• Build It!: You can also have students create structures that need to hold something up like a book. The real-world application here comes in when you think about building a shelf, a building, or anything else you are going to put weight on. Tell students they have been put in charge of creating a shelf that will need to hold “X” amount of books. How do they ensure the shelf is strong enough and will not bow?

The final part of STEM is mathematics. Math is used every single day and in more ways than just one. We use it when we are driving to keep a certain distance away. We use it when we are cooking or when we are simply trying budget our checkbook. Here are a few ways you can use math in the classroom and make it real-world relevant.

  • Beg, Borrow, Bargain!: Ask students to “buy” products from each other and bargain with each other. You can give each student different scenarios and say they need to buy groceries with X amount of dollars or maybe they need to buy a new car. No matter what they are buying they need to stay on budget and that may mean swindling down those top notch salesmen.
  • Check It!: It is so easy in today’s world to swipe your card and walk away. Challenge students by making them pay attention to all the things their parents buy and keep track of that dollar amount. Then discuss how not keeping track can really hurt you in the long run.

There are so many ways we can make STEM a part of our classroom at an individual level, but at some point we need to tie it all together. When that time comes for you, here is an idea. At any level of education, teachers can create a fun “sales pitch’ project that would incorporate many STEM ideas. We’re going to start with the engineering aspect of STEM. With this project, you can have students create their very own product; something completely new or an improvement on a product already on the market. Technologically, students can create an advertisement based on their 3-D engineered model which would also bring in more creativity! In upper grades, you can talk about persuasion in advertising and how colors often influence buyers. Scientifically, you can have students make a hypothesis about how well their product would sell and then create a poll for different classes to take. Finally, mathematically, students would need to figure out a price for their product by breaking down everything they would need to make it (more science and engineering) and then researching (technology) prices for that product.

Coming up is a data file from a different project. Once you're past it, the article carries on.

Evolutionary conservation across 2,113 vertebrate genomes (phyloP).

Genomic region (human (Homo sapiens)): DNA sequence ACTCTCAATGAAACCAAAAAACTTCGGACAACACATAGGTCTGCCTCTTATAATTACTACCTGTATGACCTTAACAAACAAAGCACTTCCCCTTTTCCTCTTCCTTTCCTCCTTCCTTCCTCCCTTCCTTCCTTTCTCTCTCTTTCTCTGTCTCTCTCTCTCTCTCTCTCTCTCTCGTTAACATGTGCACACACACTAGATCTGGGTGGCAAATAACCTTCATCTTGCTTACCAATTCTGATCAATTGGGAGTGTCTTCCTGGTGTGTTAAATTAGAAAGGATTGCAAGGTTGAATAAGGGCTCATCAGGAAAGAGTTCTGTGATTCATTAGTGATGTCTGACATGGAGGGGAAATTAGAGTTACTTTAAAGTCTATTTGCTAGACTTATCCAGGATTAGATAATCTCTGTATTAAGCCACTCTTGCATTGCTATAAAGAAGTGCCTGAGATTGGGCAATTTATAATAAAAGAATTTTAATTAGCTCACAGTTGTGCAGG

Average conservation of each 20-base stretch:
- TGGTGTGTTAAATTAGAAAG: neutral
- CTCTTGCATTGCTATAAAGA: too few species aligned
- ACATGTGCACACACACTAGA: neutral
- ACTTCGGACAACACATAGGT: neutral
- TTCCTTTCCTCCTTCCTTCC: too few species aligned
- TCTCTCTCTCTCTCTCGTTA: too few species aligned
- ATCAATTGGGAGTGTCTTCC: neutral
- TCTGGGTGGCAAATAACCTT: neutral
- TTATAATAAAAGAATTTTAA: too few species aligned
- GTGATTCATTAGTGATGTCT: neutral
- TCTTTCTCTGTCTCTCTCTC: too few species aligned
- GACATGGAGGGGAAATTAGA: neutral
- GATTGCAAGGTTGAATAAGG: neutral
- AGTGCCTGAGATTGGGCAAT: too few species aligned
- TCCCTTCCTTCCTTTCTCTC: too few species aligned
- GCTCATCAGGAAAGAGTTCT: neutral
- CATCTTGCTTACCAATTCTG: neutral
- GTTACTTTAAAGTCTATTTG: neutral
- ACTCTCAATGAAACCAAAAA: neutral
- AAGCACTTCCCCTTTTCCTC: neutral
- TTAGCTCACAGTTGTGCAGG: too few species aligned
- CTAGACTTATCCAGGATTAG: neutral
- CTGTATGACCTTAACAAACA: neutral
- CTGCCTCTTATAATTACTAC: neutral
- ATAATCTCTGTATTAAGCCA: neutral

These are just a few ideas of millions out there. What really matters when you are creating a STEM project is this:

  • Create a real-world problem for your students.
  • Ask questions for students to explore possible solutions
  • Start developing solutions to the problem.
  • Start exploring! Let students get their hands on a project and see what good thinking does for them.

As one of my favorite teachers, Ms. Frizzle, one said “Take chances, get messy, make mistakes!” That’s what STEM, and life, are all about.

Need more STEM ideas? Want to incorporate the latest escape room trend? Check out my STEM escape rooms!